During the First World War, the light cruiser and its satellite, the destroyer, were the first ships to go into action and the last to come out.
Between 1914 and 1918, the ubiquitous British cruisers could be found roaming the seas from China to Peru, the Arctic Circle to the Cape of Good Hope.
Like the light cavalry, their most distinguished duty was to scout for and screen the battle fleets; their most important mission, however, was to keep the trade routes clear.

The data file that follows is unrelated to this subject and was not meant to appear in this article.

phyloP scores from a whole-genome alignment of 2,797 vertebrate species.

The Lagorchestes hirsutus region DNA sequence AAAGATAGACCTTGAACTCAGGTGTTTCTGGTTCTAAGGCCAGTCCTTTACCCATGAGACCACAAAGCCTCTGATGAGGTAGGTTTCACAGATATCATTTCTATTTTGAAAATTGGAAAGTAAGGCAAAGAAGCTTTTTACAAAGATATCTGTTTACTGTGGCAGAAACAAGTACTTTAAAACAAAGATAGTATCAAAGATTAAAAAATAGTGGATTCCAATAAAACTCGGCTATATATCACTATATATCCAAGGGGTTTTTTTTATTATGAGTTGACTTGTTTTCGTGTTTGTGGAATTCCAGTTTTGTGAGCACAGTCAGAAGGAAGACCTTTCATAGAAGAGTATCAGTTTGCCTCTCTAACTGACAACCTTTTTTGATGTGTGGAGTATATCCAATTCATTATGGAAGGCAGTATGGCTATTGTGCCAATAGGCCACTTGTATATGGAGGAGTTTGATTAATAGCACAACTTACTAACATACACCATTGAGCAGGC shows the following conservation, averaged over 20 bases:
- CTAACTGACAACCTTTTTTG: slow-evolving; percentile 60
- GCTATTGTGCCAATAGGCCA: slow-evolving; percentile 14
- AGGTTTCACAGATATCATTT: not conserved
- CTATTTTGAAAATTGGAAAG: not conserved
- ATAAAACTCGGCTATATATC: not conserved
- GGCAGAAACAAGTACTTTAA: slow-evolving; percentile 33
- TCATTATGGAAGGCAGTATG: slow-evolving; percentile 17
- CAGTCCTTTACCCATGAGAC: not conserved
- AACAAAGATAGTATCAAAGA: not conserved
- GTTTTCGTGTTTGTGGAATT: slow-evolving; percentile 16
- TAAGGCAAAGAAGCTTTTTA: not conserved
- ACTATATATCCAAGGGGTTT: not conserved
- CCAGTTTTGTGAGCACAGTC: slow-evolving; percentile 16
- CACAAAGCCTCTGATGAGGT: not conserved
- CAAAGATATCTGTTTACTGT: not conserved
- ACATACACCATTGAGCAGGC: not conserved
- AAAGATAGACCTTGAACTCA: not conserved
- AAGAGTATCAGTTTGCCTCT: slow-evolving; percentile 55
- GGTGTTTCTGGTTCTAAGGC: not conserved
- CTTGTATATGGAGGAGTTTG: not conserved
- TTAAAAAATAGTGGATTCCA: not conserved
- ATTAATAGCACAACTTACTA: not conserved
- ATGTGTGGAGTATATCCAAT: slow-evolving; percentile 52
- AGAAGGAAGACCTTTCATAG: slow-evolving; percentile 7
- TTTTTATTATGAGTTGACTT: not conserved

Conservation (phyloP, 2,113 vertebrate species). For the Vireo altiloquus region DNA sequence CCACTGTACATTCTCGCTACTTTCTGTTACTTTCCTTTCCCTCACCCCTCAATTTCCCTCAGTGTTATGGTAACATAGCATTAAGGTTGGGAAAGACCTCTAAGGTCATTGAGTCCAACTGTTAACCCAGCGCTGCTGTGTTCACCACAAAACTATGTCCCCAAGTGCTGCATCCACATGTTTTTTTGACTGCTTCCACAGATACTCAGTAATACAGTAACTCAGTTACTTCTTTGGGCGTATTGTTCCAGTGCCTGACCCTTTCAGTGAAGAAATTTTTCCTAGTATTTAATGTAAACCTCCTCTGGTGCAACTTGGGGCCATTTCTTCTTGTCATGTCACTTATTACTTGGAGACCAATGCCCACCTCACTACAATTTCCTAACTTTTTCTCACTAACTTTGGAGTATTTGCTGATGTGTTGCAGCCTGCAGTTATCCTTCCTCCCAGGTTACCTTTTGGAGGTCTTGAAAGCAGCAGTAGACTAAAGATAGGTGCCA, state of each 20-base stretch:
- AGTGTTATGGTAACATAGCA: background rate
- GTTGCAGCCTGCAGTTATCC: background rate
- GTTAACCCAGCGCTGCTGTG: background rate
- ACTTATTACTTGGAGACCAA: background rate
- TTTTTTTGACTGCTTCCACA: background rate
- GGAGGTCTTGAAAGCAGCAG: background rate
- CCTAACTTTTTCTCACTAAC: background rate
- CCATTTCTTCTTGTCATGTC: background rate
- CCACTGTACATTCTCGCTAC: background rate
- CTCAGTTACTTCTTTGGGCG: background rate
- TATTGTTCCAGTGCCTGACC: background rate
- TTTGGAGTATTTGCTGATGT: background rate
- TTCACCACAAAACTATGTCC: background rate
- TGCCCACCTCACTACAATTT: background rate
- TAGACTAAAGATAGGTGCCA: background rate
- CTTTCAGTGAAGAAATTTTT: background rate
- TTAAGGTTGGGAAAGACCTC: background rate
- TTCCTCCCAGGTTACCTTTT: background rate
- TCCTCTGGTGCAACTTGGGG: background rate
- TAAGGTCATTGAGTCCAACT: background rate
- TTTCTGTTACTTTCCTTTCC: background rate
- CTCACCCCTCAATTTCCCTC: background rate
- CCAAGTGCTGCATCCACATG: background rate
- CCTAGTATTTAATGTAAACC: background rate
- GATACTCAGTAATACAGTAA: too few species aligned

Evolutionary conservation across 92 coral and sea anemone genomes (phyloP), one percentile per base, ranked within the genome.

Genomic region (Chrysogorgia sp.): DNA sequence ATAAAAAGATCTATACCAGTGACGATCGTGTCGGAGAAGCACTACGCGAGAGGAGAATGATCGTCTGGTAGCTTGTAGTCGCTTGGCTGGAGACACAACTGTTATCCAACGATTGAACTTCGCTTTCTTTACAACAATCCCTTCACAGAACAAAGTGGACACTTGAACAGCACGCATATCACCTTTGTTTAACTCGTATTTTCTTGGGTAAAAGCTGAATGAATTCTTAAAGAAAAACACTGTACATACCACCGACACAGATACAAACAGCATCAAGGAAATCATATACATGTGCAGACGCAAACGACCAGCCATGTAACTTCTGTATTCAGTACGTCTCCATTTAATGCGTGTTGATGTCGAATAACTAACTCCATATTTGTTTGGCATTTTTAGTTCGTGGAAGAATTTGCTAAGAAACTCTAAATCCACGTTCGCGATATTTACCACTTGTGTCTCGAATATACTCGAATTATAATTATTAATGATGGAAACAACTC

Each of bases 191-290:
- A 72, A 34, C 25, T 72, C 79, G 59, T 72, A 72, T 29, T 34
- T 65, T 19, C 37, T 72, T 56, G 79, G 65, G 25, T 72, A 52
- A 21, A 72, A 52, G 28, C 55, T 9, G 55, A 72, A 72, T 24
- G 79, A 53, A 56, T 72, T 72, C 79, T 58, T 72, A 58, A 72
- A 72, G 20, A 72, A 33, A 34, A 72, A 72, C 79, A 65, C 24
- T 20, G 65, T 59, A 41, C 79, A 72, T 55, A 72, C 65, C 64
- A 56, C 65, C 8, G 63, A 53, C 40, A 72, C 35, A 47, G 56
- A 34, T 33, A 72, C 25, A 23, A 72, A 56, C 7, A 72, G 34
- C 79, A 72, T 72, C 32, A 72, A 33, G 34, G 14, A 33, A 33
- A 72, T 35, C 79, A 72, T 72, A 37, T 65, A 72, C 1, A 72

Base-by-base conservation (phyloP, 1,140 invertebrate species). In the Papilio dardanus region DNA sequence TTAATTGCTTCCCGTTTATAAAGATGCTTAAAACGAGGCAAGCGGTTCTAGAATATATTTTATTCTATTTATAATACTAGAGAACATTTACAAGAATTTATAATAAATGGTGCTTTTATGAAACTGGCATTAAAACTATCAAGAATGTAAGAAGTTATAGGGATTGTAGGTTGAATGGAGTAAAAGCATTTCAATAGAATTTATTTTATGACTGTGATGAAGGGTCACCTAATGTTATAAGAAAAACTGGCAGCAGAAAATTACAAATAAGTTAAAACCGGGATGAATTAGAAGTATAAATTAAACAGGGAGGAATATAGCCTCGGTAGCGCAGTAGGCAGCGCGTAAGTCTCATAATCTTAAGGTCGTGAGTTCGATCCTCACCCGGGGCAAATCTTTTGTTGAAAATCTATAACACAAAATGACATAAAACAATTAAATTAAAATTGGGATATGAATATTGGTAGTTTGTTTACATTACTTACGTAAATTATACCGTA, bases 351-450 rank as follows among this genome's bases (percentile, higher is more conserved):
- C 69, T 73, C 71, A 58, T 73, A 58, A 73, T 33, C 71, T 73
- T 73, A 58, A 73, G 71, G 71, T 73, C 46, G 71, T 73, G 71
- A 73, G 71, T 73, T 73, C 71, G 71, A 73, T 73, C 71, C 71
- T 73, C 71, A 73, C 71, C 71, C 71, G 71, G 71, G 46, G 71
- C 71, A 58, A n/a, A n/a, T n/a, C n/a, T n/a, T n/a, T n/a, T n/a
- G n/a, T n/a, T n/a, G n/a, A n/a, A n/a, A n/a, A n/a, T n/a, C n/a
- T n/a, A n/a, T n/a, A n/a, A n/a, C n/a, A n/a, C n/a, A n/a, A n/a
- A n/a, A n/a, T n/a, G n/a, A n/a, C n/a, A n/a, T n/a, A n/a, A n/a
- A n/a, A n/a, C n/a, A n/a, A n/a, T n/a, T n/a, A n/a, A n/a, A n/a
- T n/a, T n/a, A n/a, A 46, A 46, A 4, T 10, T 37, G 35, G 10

From chance encounters and perilous minefields to more traditional actions against the German fleet, Bywater illustrates the many functions of the cruiser through the experiences of those crewing them.
Drawing heavily on both British and German official histories in order to produce a fair and objective picture, as well as the letters of those aboard during operations, ‘Cruisers in Battle’ is richly detailed in its charting of these naval cavalrymen under fire.
Author: Hector Bywater
Title: Cruisers in Battle: Naval 'Light Cavalry' Under Fire 1914-1918
First Published by: Constable and Company